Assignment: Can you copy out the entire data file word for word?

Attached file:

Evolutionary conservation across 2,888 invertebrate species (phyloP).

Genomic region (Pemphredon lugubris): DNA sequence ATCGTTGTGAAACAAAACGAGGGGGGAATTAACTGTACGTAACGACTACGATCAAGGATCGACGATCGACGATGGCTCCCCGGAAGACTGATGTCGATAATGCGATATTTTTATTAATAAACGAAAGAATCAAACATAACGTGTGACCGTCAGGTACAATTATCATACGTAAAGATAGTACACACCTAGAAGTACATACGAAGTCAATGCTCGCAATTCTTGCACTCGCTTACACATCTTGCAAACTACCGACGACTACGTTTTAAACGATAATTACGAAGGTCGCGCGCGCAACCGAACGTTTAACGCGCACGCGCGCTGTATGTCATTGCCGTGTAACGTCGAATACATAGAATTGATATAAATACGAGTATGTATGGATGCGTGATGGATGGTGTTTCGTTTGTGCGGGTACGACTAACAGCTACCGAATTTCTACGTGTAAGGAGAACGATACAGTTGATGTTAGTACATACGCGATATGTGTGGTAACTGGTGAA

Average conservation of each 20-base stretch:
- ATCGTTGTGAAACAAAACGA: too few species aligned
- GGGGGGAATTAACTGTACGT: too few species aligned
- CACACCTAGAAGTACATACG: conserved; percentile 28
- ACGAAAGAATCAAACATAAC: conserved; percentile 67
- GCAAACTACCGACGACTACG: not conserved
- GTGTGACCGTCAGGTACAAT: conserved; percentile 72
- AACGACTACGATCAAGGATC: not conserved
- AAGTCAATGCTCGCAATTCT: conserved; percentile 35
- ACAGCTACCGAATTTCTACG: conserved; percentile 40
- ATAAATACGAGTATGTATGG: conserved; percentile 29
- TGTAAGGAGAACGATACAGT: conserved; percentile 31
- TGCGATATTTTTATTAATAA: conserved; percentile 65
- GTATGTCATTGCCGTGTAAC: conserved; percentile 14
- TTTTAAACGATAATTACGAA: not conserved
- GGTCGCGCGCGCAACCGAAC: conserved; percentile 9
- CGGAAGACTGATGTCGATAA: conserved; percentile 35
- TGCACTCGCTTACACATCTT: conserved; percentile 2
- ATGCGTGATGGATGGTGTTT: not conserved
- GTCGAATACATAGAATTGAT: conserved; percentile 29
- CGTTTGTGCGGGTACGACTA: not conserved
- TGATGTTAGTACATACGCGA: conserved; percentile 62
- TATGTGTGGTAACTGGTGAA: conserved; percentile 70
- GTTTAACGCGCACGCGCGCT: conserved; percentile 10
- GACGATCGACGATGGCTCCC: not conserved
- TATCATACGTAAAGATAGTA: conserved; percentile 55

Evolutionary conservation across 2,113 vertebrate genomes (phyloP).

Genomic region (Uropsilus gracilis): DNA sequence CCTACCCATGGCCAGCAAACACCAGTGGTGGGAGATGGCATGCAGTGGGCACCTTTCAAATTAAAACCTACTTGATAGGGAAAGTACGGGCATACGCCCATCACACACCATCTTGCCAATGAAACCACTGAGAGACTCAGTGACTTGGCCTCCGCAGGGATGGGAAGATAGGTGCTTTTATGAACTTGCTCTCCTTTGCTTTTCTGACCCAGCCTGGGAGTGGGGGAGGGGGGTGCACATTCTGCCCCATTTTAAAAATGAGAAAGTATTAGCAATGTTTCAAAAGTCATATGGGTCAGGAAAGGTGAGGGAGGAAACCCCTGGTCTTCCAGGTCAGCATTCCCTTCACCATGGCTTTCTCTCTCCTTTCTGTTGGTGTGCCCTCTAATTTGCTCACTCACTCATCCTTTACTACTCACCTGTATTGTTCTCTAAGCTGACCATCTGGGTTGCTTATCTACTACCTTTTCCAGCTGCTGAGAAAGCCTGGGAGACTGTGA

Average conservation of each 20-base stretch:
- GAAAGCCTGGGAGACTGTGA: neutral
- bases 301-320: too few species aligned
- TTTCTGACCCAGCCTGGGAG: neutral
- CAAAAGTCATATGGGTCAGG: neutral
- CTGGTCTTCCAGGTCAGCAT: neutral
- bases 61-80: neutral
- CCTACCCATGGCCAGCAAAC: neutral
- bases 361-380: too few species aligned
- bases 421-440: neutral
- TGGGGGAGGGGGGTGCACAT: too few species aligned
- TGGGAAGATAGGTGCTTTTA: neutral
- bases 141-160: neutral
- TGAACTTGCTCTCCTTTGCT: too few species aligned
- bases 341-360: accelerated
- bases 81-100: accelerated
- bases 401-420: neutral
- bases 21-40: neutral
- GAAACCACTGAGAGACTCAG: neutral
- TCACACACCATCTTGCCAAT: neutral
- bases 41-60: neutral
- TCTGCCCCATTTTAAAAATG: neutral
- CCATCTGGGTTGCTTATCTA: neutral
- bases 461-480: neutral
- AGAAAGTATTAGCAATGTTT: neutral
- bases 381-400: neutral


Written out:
Evolutionary conservation across 2,888 invertebrate species (phyloP).

Genomic region (Pemphredon lugubris): DNA sequence ATCGTTGTGAAACAAAACGAGGGGGGAATTAACTGTACGTAACGACTACGATCAAGGATCGACGATCGACGATGGCTCCCCGGAAGACTGATGTCGATAATGCGATATTTTTATTAATAAACGAAAGAATCAAACATAACGTGTGACCGTCAGGTACAATTATCATACGTAAAGATAGTACACACCTAGAAGTACATACGAAGTCAATGCTCGCAATTCTTGCACTCGCTTACACATCTTGCAAACTACCGACGACTACGTTTTAAACGATAATTACGAAGGTCGCGCGCGCAACCGAACGTTTAACGCGCACGCGCGCTGTATGTCATTGCCGTGTAACGTCGAATACATAGAATTGATATAAATACGAGTATGTATGGATGCGTGATGGATGGTGTTTCGTTTGTGCGGGTACGACTAACAGCTACCGAATTTCTACGTGTAAGGAGAACGATACAGTTGATGTTAGTACATACGCGATATGTGTGGTAACTGGTGAA

Average conservation of each 20-base stretch:
- ATCGTTGTGAAACAAAACGA: too few species aligned
- GGGGGGAATTAACTGTACGT: too few species aligned
- CACACCTAGAAGTACATACG: conserved; percentile 28
- ACGAAAGAATCAAACATAAC: conserved; percentile 67
- GCAAACTACCGACGACTACG: not conserved
- GTGTGACCGTCAGGTACAAT: conserved; percentile 72
- AACGACTACGATCAAGGATC: not conserved
- AAGTCAATGCTCGCAATTCT: conserved; percentile 35
- ACAGCTACCGAATTTCTACG: conserved; percentile 40
- ATAAATACGAGTATGTATGG: conserved; percentile 29
- TGTAAGGAGAACGATACAGT: conserved; percentile 31
- TGCGATATTTTTATTAATAA: conserved; percentile 65
- GTATGTCATTGCCGTGTAAC: conserved; percentile 14
- TTTTAAACGATAATTACGAA: not conserved
- GGTCGCGCGCGCAACCGAAC: conserved; percentile 9
- CGGAAGACTGATGTCGATAA: conserved; percentile 35
- TGCACTCGCTTACACATCTT: conserved; percentile 2
- ATGCGTGATGGATGGTGTTT: not conserved
- GTCGAATACATAGAATTGAT: conserved; percentile 29
- CGTTTGTGCGGGTACGACTA: not conserved
- TGATGTTAGTACATACGCGA: conserved; percentile 62
- TATGTGTGGTAACTGGTGAA: conserved; percentile 70
- GTTTAACGCGCACGCGCGCT: conserved; percentile 10
- GACGATCGACGATGGCTCCC: not conserved
- TATCATACGTAAAGATAGTA: conserved; percentile 55

Evolutionary conservation across 2,113 vertebrate genomes (phyloP).

Genomic region (Uropsilus gracilis): DNA sequence CCTACCCATGGCCAGCAAACACCAGTGGTGGGAGATGGCATGCAGTGGGCACCTTTCAAATTAAAACCTACTTGATAGGGAAAGTACGGGCATACGCCCATCACACACCATCTTGCCAATGAAACCACTGAGAGACTCAGTGACTTGGCCTCCGCAGGGATGGGAAGATAGGTGCTTTTATGAACTTGCTCTCCTTTGCTTTTCTGACCCAGCCTGGGAGTGGGGGAGGGGGGTGCACATTCTGCCCCATTTTAAAAATGAGAAAGTATTAGCAATGTTTCAAAAGTCATATGGGTCAGGAAAGGTGAGGGAGGAAACCCCTGGTCTTCCAGGTCAGCATTCCCTTCACCATGGCTTTCTCTCTCCTTTCTGTTGGTGTGCCCTCTAATTTGCTCACTCACTCATCCTTTACTACTCACCTGTATTGTTCTCTAAGCTGACCATCTGGGTTGCTTATCTACTACCTTTTCCAGCTGCTGAGAAAGCCTGGGAGACTGTGA

Average conservation of each 20-base stretch:
- GAAAGCCTGGGAGACTGTGA: neutral
- bases 301-320: too few species aligned
- TTTCTGACCCAGCCTGGGAG: neutral
- CAAAAGTCATATGGGTCAGG: neutral
- CTGGTCTTCCAGGTCAGCAT: neutral
- bases 61-80: neutral
- CCTACCCATGGCCAGCAAAC: neutral
- bases 361-380: too few species aligned
- bases 421-440: neutral
- TGGGGGAGGGGGGTGCACAT: too few species aligned
- TGGGAAGATAGGTGCTTTTA: neutral
- bases 141-160: neutral
- TGAACTTGCTCTCCTTTGCT: too few species aligned
- bases 341-360: accelerated
- bases 81-100: accelerated
- bases 401-420: neutral
- bases 21-40: neutral
- GAAACCACTGAGAGACTCAG: neutral
- TCACACACCATCTTGCCAAT: neutral
- bases 41-60: neutral
- TCTGCCCCATTTTAAAAATG: neutral
- CCATCTGGGTTGCTTATCTA: neutral
- bases 461-480: neutral
- AGAAAGTATTAGCAATGTTT: neutral
- bases 381-400: neutral